Today is one of those days in American history where a lot of interesting things happened. It is the start of Paul Revere’s ride, the commencement of the bombardment of New Orleans in 1862. The SF Earthquake of 1906 happened today, as did the Doolittle Raid, the Yamamoto Assassination, the 1986 naval skirmish between the U.S. and the Libyans. Tomorrow is the anniversary of the Oklahoma City bombing.
The Doolittle Raid will probably be the most remembered of today’s many anniversaries. On April 18, 1942, sixteen B-25 bombers took off from the USS Hornet and attacked targets in and around Tokyo. The planes flew on to China (one crew made it to Soviet territory), but were all lost in crash landings or the crews bailed out. To the United States populace, starved for any glimmer of good news, the daring raid was a huge lift to national morale. To the Japanese, it was a tremendous shock to discover they were vulnerable to air attack. Their response was to push forward with the Midway plan–and exact revenge on the Chinese.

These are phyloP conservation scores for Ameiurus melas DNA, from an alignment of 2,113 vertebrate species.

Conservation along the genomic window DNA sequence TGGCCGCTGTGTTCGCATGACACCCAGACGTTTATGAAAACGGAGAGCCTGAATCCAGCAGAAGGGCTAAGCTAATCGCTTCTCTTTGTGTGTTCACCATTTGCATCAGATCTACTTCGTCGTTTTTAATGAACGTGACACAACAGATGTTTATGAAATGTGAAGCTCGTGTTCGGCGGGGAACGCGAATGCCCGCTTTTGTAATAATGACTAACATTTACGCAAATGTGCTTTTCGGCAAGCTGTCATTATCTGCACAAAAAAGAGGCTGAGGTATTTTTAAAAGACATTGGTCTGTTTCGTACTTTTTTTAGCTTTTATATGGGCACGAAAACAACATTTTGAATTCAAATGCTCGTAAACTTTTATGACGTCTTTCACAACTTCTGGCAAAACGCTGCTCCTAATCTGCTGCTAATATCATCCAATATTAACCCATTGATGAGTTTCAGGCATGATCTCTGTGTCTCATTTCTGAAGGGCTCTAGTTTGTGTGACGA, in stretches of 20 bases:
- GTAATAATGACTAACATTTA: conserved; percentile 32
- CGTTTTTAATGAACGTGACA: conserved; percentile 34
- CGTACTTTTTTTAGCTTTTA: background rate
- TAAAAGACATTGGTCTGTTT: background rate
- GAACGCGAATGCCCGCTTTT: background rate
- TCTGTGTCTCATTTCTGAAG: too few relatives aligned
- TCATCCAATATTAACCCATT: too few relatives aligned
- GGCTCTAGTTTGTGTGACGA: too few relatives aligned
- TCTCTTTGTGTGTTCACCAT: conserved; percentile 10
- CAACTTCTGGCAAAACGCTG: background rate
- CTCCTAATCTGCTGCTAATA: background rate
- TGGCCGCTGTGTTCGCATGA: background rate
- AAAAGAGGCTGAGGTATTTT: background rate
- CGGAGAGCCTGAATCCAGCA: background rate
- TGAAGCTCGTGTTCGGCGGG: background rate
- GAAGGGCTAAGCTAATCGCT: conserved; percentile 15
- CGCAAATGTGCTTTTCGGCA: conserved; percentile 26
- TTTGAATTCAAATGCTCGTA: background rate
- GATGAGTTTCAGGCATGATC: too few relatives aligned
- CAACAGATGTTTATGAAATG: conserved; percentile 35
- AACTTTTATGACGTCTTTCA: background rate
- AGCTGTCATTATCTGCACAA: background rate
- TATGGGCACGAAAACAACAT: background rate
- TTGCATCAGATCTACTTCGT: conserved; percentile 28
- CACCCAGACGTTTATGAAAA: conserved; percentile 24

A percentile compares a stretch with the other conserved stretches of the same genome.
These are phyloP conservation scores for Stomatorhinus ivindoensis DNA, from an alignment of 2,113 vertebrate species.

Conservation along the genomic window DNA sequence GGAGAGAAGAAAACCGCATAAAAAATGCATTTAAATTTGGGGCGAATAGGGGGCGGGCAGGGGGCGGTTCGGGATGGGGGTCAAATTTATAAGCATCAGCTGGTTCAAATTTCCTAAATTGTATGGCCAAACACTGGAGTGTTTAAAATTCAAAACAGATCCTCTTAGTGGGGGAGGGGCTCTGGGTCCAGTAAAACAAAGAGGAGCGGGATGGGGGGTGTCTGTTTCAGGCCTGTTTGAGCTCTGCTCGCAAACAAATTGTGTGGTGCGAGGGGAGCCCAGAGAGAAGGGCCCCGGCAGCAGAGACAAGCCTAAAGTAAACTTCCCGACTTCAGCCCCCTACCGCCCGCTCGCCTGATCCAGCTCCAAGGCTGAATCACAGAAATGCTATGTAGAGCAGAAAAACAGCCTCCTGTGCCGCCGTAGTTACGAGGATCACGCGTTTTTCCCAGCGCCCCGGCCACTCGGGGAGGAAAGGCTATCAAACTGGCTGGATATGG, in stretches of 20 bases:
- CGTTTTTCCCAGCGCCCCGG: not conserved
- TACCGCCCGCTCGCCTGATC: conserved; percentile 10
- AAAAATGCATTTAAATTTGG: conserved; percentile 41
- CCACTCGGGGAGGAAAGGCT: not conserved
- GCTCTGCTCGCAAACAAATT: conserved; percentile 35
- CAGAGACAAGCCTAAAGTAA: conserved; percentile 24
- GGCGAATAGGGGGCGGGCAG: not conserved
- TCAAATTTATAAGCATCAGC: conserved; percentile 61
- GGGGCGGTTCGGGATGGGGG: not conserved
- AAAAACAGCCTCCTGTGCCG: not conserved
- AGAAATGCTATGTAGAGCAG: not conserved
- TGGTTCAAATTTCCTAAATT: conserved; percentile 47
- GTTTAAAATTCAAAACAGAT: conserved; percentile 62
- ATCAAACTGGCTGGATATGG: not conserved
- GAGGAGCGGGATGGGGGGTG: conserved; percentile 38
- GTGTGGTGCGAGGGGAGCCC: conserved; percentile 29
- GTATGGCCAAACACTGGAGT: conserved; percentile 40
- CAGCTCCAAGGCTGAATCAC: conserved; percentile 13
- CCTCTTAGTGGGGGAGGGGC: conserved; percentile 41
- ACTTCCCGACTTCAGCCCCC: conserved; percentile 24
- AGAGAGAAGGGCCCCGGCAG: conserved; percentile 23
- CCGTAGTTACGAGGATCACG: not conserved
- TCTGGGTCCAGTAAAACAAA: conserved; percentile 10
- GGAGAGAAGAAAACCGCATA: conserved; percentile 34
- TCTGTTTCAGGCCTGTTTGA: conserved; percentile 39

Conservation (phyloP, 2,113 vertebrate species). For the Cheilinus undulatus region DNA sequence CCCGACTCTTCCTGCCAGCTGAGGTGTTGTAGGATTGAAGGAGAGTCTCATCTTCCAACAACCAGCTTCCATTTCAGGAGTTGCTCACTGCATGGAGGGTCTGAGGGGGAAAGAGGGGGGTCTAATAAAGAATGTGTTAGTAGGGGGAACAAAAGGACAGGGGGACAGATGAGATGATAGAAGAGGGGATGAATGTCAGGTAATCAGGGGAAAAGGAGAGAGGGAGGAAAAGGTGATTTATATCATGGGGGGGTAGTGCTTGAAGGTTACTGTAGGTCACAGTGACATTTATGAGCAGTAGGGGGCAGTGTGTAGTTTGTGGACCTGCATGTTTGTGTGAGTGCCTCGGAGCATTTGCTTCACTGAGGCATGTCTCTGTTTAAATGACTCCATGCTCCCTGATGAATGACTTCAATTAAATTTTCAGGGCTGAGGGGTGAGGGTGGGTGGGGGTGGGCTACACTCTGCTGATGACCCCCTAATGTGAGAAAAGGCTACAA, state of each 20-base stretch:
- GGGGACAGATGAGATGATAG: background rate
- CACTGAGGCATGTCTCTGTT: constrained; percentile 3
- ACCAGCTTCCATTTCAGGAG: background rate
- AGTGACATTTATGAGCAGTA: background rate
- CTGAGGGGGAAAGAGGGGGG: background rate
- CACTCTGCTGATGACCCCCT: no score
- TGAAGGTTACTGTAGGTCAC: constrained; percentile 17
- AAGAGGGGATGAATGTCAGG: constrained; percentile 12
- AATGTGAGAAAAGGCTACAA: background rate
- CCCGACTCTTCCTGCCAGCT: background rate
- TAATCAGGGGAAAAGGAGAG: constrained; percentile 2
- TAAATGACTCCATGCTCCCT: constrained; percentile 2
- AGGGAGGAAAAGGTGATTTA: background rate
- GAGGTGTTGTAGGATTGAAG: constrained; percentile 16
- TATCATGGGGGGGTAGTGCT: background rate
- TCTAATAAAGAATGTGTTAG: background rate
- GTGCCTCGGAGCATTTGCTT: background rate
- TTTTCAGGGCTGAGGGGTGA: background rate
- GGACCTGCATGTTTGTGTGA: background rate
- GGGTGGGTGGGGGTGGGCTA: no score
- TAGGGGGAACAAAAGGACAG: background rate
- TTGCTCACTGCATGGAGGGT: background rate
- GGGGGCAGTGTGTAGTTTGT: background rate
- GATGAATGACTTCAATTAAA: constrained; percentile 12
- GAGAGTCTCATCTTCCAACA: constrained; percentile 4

Most books and articles written about the Raid don’t talk about that latter reaction. Passing mention is made to the fact of the Japanese retribution in China and how most of the airfields the planes were to use were overrun by Imperial Army troops. The truth is that the Chinese paid dearly for America’s propaganda victory.
In the wake of the attacks, Japanese troops destroyed entire cities–one of more than 50,000 people. They killed, raped and tortured hundreds of thousands of Chinese civilians before unleashing bacteriological agents created by Unit 731 upon the surviving population.As a result, cholera and other diseases claimed countless others in the wake of the retribution attacks.
So, today, I want to honor those victims and use my little spot on the web to remind all of us that, while China may be an American economic rival now, our histories are interconnected. The loss of the FilAmerican Army on Bataan was keenly felt in America that April. The Doolittle Raid gave us hope that we could strike back and fight what seemed to many an unstoppable Imperial power. And yet, far more died in China as a result than were captured in the Philippines. Those who so courageously helped our aviators once they were on the ground paid a terrible price. One Chinese civilian was tied up, doused with kerosene and his wife was forced to light him on fire.
For freedom and peace to flourish, those who seek to institutionalize cruelty, who seek to justify barbarism with ideology, must be stopped. World War II taught us that only nations who stand together, put aside their differences and their own faults, can stem that terrible tide. It is a lesson that I wish all our world leaders would remember and take to heart.
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